Aimed at professionals in meteorology and climate science, the University of Reading – with the Royal Meteorological Society – are hosting a three-part masterclass series on the latest science for anticipating floods, droughts and heatwaves that will become more frequent as our climate changes.
Flooding, droughts and heatwaves have massive human, social and economic consequences. Worldwide, floods are estimated to have caused losses in excess of US$1trillion over the last few decades, and major European heatwaves since 2000 are believed to be linked to over 100,000 deaths. Such events are widely expected to become more frequent and extreme as the climate changes and are often exacerbated in highly populated urban areas.
Advances in meteorological research offer new capabilities for representing, anticipating and understanding the dynamics of these events: from sub-grid-scale convective processes; the interaction of weather and climate with the urban environments; to the development of an advanced prediction tool to manage flood-risk days or months in advance.
During this three-part masterclass, leading experts from the University of Reading will present the latest science for understanding and predicting weather, climate and its impacts. Topics will span from short-range Numerical Weather Prediction, extended-range forecasting and the role of long-term climate change.
These masterclasses will refresh and deepen attendees’ knowledge of the latest meteorological science and research, and will provide additional training for professionals working in meteorology and climate science.
Register your place
Each webinar will be held from 3:00 – 4:30pm GMT, consisting of a presentation followed by the opportunity for questions and discussion with the speaker. Whilst the webinars are part of a series, delegates can choose which seminars they attend (attendance at all three is not compulsory).
Wednesday 24 February 2021: Flood forecasting days to months ahead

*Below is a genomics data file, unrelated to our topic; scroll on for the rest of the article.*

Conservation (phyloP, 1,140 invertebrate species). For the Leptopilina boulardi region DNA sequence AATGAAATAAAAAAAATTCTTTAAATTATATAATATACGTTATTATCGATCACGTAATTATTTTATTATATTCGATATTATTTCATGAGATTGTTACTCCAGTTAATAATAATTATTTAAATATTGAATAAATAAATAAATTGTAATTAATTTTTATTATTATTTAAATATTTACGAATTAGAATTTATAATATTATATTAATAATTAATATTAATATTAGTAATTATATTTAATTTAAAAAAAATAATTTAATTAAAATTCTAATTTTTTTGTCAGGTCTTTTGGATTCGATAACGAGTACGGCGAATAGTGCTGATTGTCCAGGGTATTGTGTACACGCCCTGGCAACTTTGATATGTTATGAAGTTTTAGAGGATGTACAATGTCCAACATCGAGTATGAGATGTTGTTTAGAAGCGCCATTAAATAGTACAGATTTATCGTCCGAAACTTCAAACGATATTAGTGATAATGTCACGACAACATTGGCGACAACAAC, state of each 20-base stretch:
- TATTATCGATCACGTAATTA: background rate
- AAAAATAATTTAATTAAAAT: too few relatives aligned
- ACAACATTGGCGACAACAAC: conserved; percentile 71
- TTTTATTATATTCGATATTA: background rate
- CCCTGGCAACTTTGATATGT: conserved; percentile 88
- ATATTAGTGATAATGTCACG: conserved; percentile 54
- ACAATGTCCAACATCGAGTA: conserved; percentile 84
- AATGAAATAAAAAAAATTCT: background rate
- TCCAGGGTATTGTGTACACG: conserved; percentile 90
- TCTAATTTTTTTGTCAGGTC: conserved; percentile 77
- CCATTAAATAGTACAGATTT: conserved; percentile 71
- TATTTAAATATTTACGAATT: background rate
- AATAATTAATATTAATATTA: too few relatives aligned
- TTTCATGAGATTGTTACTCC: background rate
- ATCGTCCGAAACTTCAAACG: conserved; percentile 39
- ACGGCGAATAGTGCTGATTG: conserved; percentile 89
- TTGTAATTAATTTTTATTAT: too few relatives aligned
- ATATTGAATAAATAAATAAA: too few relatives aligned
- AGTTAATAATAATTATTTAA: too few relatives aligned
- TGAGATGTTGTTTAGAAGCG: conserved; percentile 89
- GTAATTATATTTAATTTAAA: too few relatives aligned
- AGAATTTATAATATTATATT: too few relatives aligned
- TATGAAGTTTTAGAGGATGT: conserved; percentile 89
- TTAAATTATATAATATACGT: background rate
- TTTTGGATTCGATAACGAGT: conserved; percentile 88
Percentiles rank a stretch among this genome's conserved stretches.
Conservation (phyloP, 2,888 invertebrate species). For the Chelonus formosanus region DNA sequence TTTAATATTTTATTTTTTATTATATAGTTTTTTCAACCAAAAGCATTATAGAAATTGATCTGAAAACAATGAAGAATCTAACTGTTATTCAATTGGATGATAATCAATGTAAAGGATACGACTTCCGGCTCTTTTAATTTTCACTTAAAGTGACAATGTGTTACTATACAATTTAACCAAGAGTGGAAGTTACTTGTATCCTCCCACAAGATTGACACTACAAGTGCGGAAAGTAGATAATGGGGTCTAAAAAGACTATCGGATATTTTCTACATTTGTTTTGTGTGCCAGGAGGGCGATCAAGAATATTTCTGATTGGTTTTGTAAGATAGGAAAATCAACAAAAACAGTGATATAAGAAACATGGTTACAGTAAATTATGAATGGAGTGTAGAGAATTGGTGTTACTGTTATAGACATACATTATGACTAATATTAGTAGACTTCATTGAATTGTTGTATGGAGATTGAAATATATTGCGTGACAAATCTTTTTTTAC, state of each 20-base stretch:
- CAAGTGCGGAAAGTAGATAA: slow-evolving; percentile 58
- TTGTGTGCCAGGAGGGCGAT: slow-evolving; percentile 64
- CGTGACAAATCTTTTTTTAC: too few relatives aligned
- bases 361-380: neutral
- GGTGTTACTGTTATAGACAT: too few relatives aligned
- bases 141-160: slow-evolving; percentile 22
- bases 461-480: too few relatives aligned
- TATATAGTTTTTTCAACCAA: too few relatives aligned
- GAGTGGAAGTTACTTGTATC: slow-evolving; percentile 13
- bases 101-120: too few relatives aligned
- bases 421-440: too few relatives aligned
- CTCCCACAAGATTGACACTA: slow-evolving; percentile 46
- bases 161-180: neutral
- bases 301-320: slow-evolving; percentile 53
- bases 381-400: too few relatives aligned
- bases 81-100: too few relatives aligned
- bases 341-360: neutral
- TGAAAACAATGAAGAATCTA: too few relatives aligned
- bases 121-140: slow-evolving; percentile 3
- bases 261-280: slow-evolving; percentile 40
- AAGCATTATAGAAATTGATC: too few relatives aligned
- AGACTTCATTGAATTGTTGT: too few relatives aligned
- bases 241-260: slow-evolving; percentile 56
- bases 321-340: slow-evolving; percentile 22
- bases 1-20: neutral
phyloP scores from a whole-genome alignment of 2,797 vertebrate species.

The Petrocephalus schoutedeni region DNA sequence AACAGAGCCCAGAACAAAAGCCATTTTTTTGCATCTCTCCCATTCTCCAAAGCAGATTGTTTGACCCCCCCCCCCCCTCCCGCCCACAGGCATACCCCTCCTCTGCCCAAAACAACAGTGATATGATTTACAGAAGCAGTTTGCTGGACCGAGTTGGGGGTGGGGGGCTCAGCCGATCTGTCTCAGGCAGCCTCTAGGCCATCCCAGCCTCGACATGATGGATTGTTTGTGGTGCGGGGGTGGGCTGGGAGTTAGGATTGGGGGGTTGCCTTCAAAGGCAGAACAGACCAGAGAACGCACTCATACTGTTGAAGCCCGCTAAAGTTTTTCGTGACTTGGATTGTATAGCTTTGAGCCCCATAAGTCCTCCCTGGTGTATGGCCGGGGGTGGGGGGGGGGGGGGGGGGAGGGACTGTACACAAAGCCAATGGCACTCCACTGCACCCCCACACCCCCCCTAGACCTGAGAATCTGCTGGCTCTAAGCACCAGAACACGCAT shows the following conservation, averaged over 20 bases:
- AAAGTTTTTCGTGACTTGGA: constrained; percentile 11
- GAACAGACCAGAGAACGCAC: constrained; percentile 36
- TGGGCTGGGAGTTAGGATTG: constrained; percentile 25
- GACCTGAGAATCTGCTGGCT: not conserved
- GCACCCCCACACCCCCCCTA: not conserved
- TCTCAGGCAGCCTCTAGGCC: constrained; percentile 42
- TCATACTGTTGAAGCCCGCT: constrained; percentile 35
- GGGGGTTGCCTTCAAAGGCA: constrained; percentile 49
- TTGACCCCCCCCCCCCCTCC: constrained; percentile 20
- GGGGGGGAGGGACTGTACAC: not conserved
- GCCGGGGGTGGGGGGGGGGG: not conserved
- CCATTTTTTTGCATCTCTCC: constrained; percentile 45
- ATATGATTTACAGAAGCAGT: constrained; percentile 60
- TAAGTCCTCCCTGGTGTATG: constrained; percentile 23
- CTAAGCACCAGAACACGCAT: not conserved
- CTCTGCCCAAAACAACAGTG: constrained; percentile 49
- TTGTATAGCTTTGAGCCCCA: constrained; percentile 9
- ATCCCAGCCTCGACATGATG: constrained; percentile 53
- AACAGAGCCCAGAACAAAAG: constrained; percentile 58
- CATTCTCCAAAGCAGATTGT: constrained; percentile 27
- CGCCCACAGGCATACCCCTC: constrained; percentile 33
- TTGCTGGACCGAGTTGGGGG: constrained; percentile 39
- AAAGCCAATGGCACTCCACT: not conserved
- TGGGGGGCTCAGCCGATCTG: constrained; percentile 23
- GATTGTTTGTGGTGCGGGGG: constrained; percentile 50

Dr Linda Speight, University of Reading
This seminar will discuss the very latest work in probabilistic hydrometeorological forecasting – days to months ahead – and the use and communication of flood forecasts to support decision-making. It will look at how well we can forecast floods at a range of scales, and how we can balance lead time and uncertainty to answer the important operational question “when and where will impact occur?” It will also cover how flood forecasting can be used in locations with limited data to support early action, and will close with a discussion on what the future research directions are for flood forecasting.
Wednesday 10 March 2021: Representing convection in Numerical Weather Prediction models and its implications
Professor Bob Plant, University of Reading
The forecasting of convective precipitation remains among the most challenging and stubborn problems in meteorology. In this talk, Bob will review the fundamental scientific challenges, discuss recent progress and advances being made in this field, and highlight some of the implications for operational forecasting.
Wednesday 24 March 2021: Heatwaves and climate change in urban microclimates
Professor Sue Grimmond, University of Reading
The focus of this talk is on heatwaves and how urban areas can exacerbate their impact because of the well-known canopy layer urban heat island effects, and why cities and their residents are particularly vulnerable. Impacts of heatwaves have been very significant if people are not appropriately prepared (as witnessed during the 2003 heatwave across Europe). Attention will be directed to the important impact of scale and an understanding of the dynamics of urban climate, challenges in predictions and advance warning, and strategies and interventions for heat stress mitigation.
Find out more information about the Royal Meteorological Society’s events.